Last week, I reviewed the 2013 edition of the Paul Feig-Melissa McCarthy combo, The Heat. As I said, while the film never reached the top-level comedic heights set by Bridesmaids, it did benefit from some solid humor and good chemistry between McCarthy and co-star Sandra Bullock. Since then, and even between Bridesmaids and The Heat, McCarthy in a series of comedies that never quite measured up to her standards as a comedic actress. Additionally, with a bright future ahead of him, Paul Feig had left this reviewer wondering if he could duplicate the successes of Bridesmaids.
Once again, Spy never quite scales the heights of Bridesmaids, but it proves that Feig and McCarthy are one of the most entertaining director-actor duos in Hollywood at the moment. Unlike The Heat, Spy works much a better as a slight subversion of the genre from which it receives its name, only one of the reasons for Feig’s commendable writing. And while McCarthy shines in her first chance as the sole leading lady with Feig, she is supported by a talented supporting cast, each of whom adds their own flavor to this melting pot.
When The Heat took on the buddy-cop subgenre of action comedies, there were merely a few jokes that poked fun at the archetypes that contemporary Hollywood has created, but none of it ever felt like true subversion. Perhaps this is because of the film’s penchant for raunchy humor removed from intent to subvert and its reliance on the typical plot structure of such buddy-cop films, but part of it is a general feeling. Additionally, the archetypes the characters embodied often never became the punch line. Spy, on the other hand, often shows its hand, so to speak.
In many instances, Feig’s most recent venture, his first as both a writer and director, takes on the spy genre and has a lot of gleeful fun with it. Many of these will be explored later, but a number of aesthetics, conventions, and character archetypes are playfully mocked, and the plot, while bearing some familiarities, was not as reliant on those familiarities as The Heat. Hell, the concept of a CIA analyst, who spends most of her time behind a desk giving out directions to the agent in the field, being thrust into the middle of the action feels like subversion, itself.
As previously mentioned, the script for Spy is never overly dependent on the conventions of spy action film plots, and it benefits the film for more than just subversion. One of the reasons Bridesmaids was so enjoyable was the unpredictability of its plot. Sure, it was not written around the clichés of a specific subgenre like either The Heat or Spy, and maybe the outcome was foreseeable, but that’s what decades of exposure to Hollywood film will do to the average viewer.
It’s all about the journey toward the conclusion, and Spy makes the most of its journey. While there are double crosses, chase scenes, and a moment of extreme peril for the protagonist, but the plot does take a few twists and turns to make for an enjoyable experience. But, of course, there is a more obvious reason for the film’s inherent charm.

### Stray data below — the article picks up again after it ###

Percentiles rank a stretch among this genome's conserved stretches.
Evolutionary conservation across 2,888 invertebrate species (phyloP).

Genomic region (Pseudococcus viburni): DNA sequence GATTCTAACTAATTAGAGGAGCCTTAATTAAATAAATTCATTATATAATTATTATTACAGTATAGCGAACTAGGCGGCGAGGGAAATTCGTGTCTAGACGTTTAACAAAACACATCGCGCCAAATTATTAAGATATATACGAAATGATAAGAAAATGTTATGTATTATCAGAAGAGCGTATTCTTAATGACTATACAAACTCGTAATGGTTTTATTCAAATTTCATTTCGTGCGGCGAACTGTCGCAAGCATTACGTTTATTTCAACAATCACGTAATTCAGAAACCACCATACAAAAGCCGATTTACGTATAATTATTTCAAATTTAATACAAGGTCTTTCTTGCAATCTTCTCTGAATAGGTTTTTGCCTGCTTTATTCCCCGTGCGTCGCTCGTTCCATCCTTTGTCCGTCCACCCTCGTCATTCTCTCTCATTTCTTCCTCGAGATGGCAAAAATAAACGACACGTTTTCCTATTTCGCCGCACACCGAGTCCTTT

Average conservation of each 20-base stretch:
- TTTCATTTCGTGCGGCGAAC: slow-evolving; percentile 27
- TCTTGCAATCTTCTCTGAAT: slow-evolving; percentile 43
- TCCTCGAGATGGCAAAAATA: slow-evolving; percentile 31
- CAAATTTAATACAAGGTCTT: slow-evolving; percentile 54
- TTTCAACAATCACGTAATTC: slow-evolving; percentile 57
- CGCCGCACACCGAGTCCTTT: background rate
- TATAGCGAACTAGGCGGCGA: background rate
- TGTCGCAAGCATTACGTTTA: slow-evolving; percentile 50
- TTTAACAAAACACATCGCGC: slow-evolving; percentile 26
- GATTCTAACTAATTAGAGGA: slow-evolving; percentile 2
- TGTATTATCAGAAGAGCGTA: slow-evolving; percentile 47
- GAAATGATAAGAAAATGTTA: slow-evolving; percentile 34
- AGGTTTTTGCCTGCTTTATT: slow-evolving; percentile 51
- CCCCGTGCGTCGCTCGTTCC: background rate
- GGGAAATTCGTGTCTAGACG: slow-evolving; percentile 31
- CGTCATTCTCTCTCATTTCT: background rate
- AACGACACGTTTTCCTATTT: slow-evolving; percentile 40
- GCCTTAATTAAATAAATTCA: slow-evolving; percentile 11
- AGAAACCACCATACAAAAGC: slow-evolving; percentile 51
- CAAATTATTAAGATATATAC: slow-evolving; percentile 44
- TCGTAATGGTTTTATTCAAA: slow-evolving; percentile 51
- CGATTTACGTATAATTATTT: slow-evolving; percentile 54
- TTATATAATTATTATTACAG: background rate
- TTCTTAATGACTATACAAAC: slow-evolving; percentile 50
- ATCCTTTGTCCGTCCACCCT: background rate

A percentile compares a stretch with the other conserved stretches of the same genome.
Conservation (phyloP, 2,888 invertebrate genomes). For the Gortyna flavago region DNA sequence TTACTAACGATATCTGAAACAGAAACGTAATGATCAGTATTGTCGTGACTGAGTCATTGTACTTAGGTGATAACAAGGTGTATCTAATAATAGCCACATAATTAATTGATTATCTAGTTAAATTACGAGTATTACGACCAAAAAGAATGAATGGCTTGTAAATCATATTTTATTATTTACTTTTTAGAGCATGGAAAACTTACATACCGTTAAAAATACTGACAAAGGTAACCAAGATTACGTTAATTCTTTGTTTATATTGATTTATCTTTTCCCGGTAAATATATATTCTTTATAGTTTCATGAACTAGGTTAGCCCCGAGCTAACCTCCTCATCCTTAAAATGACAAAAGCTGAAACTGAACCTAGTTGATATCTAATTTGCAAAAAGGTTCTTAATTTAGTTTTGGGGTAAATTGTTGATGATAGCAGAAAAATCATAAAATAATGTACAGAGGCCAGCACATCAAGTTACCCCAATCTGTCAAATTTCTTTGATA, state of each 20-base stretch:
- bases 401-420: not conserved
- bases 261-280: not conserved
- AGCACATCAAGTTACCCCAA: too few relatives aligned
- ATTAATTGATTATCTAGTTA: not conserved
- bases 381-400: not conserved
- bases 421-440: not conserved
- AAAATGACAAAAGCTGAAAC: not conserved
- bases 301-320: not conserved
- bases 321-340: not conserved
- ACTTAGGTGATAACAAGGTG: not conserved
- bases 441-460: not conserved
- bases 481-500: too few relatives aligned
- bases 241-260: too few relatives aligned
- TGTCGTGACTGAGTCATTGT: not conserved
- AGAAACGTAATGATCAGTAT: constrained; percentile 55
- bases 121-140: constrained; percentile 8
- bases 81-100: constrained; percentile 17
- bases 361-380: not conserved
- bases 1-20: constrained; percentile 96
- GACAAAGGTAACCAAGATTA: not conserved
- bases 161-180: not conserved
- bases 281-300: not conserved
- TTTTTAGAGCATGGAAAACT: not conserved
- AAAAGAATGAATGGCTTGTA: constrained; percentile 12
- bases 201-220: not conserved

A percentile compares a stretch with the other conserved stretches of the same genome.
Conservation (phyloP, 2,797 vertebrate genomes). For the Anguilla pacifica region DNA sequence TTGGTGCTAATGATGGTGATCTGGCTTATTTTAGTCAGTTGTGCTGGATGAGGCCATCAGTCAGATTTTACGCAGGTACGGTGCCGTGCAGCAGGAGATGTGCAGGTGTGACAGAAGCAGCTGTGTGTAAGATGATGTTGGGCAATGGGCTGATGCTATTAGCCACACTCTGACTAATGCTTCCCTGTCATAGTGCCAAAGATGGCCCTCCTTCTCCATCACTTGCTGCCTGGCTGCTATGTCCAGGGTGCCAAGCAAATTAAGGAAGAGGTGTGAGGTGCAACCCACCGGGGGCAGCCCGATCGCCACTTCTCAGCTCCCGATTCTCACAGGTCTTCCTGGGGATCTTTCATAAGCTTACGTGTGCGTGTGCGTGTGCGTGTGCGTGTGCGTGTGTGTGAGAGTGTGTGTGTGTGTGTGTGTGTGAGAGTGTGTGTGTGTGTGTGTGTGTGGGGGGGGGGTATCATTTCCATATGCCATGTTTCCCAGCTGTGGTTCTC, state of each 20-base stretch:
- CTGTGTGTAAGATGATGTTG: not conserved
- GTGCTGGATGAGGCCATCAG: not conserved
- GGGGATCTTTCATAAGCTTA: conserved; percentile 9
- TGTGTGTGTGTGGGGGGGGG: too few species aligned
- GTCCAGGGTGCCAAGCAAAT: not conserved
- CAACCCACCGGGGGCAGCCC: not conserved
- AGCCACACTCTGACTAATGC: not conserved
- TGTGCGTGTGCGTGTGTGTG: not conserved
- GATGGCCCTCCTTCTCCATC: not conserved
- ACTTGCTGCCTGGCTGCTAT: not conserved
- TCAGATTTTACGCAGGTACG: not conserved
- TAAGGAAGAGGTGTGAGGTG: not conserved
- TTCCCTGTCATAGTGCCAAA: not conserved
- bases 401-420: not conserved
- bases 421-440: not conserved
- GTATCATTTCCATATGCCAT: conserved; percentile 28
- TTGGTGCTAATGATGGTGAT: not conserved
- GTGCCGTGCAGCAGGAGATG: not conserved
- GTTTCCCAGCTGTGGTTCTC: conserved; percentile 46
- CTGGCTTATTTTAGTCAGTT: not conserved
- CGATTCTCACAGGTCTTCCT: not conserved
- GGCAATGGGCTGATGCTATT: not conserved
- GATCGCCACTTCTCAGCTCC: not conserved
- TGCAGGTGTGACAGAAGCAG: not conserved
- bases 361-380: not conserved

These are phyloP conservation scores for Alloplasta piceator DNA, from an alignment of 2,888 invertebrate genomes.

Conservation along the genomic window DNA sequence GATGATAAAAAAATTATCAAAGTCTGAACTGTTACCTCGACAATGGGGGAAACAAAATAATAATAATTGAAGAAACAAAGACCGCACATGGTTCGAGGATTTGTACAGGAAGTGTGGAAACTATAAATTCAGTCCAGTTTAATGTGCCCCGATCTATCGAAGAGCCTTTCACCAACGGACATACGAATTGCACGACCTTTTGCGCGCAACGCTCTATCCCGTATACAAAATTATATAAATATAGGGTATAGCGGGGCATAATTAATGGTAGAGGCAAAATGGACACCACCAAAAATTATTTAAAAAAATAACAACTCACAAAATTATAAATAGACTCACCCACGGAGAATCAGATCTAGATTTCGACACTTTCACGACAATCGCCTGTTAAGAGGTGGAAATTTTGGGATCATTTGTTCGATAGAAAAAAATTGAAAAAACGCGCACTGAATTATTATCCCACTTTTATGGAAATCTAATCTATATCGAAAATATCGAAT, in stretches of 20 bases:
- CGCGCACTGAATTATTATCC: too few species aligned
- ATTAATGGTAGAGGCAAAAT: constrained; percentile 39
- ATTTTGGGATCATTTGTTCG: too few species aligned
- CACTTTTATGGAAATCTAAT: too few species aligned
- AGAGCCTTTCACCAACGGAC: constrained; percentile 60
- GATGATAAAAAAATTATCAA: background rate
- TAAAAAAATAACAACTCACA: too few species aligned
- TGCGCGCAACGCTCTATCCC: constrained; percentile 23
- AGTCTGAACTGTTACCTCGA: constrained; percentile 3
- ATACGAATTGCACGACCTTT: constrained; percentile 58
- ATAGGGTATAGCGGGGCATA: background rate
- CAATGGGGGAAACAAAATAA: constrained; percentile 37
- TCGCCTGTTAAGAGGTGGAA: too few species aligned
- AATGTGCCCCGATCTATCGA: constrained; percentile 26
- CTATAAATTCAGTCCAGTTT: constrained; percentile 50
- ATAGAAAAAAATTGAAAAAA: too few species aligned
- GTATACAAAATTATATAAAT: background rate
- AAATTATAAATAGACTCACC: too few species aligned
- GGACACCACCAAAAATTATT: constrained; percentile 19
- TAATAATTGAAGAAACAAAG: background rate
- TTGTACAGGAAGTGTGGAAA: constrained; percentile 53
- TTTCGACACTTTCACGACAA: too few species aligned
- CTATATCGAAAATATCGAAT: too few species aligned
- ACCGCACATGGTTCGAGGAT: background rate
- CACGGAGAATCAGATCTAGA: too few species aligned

Unlike The Heat, the humor in Spy is much more broad, never allowing itself to essentially become a one-joke film or rely on the raunchy comedy it, and so many other films, possess. There is plenty comedy surrounding the spy subgenre, foul-mouthed humor that McCarthy pulls off so well, a respectable amount of raunch, and like The Heat, plenty of jabs at the patriarchal tendencies in the workplace and Hollywood film. There are a couple of gross-out gags – which Hollywood is still deluded in believing qualifies as legitimate comedy – that are only that, but they are few and far between.
It is safe to say that McCarthy makes the most of being the bona fide star she hinted at becoming in Bridesmaids. With the right project, her charisma is unmatched by many other contemporary comedians. What is most refreshing about her performance as Susan Cooper are the two sides she exhibits in this role. Sometimes she will play the meek, slightly awkward and at others her lines come blistering out with the same crass and irreverence she has become well known for. She may possess great talent as a lead, but her supporting cast members are no bums.
First of all, Jude Law plays the stereotypes of the suave, sophisticated, yet lethal special agent as Bradley Fine. He may have given up his British accent for something American, but his simultaneously believable and artificial, for lack of a better word, in his role. Secondly, Rose Byrne does a wonderful job as the equally sophisticated and lethal villain – although not quite? – as Raina Boyanaov. Even Miranda Hart and Peter Serafinowicz are enjoyable in their respective roles. The big surprise, however, is Jason Statham, whose comically intense Rick Ford is essentially a parody of every action hero he has played.
Last week, I mentioned that this film stood as a big question mark for Paul Feig. Would he replicate, or at least come close to, the charms of Bridesmaids, or was he just a one-hit wonder (The Heat was enjoyable, but it was a significant drop off)? After bringing back McCarthy and entering the fold as a writer/director, one can see that the former is indeed the case. Because Feig is the one responsible for directing the third Ghostbusters film, sometimes one just has to make sure of these things, you know?